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How Long Do Traffic Violations Stay On Your Record?

How Long Do Traffic Violations Stay On Your Record?

If you’ve been convicted of a traffic violation, you’re likely wondering how long that ticket is going to follow you around. Traffic violations can feel like ghosts that haunt you wherever you go. Many of them do stay on your record for a lengthy period of time. However, some of them don’t have to hang around forever. And if you’ve just been ticketed but you haven’t paid yet, you still have the option of fighting your ticket and having it removed from your record. How long a citation will stay depends on many things — not the least of which is the state you live in — but here are some of the main factors that can determine how long traffic violations stay on your record.

Type of Violation

Some types of violations stay on your record longer than others. For instance, drug and alcohol-related charges stay on your record a lot longer than rolling through a stop sign will. Typically, the more serious the violation, the longer it stays on your record. High rates of speed, anything considered reckless, and driving under the influence will all linger on your record for several years, at best. If you’re dealing with a criminal citation, like reckless driving or leaving the scene of an accident, you could be looking at seven to 10 years.

Number of Violations

If you only have one speeding ticket in the last decade, it’s probably not going to affect you that much. Sure, it’ll stick around for a year or two, but after that, you can move on. However, if you’re someone who routinely gets ticketed, that can have an impact on how long those violations collectively stay on your record. Sometimes, states will choose to keep violations there longer if they came in a group so that the pattern of behavior is clear to those looking at the record. In some states, even getting one or two tickets a year on a consistent basis is enough for them to keep the records a little longer.

Civil vs Criminal Violations

Civil violations are things like going 10 miles per hour over the speed limit, rolling through a stop sign, or overstaying your parking meter. A criminal citation, on the other hand, would be leaving the scene of an accident, drunk driving, reckless driving, traveling at speeds over 100 miles per hour, and other similar actions. Civil violations tend to fall off your record within a year or two. Criminal violations have much more longevity and can hang around for up to a decade in some cases.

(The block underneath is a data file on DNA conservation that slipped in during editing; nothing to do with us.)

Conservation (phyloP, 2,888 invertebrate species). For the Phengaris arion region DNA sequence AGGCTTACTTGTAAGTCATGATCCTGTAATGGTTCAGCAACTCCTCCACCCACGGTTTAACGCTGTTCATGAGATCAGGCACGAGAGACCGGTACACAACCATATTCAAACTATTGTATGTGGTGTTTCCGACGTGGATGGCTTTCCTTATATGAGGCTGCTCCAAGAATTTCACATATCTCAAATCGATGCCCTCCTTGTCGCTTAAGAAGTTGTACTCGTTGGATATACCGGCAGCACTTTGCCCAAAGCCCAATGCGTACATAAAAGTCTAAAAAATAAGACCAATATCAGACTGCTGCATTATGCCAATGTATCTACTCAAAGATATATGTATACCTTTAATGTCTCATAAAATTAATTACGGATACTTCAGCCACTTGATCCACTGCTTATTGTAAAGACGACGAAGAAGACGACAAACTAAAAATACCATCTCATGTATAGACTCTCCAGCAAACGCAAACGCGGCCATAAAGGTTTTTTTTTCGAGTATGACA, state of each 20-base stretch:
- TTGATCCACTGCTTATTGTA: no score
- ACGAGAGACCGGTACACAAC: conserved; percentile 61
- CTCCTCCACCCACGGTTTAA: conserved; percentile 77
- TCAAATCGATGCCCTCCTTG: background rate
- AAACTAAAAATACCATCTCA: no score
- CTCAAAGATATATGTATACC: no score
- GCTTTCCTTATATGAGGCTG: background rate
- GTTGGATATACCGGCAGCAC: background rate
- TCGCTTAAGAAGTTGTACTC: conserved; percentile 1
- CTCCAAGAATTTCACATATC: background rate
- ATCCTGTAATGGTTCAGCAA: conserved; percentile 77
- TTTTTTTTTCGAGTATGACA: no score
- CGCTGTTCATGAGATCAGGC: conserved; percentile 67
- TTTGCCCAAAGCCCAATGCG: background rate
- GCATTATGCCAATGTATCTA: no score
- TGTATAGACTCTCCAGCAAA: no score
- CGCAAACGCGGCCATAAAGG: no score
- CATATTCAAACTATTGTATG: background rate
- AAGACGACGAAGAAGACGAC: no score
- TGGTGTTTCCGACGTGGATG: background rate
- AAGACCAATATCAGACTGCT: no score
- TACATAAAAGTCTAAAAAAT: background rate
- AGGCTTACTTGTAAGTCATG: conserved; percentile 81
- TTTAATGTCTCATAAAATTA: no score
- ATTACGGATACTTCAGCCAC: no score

Traffic School

If you’re worried about a citation staying on your record, you might be able to attend traffic school. If you got caught speeding, for instance, and it’s your only ticket in several years, you can probably get rid of it through driving courses like traffic school. At the very least you can lower the number of points you have against your license if your state uses a points system. However, there might be another option if you haven’t yet paid for or pled guilty to your ticket.

Fight the Ticket

A lot of people seem to think that fighting a ticket is silly or trite. However, it doesn’t take long for those tickets to pile up and create a less-than-beautiful driving record. If you’ve been recently ticketed and charged with a traffic violation, it might be worth it to fight the charges. If you win, you can avoid increased insurance rates, the cost of the ticket, the points against your license, and the ding to your record. Finding a reputable and experienced attorney doesn’t have to be hard. We’re here to make the process easier.

At Ticket Void, we’ve worked for years with drivers just like you. We help pair you with a qualified attorney in your area who is vetted and capable of helping you with your specific case. By entering just a few pieces of information about your case, we can find and email you the information of an attorney near you who is best suited to help you with your case. The initial consultation is free, so what do you have to lose? Get started today, and exercise your right to fight.


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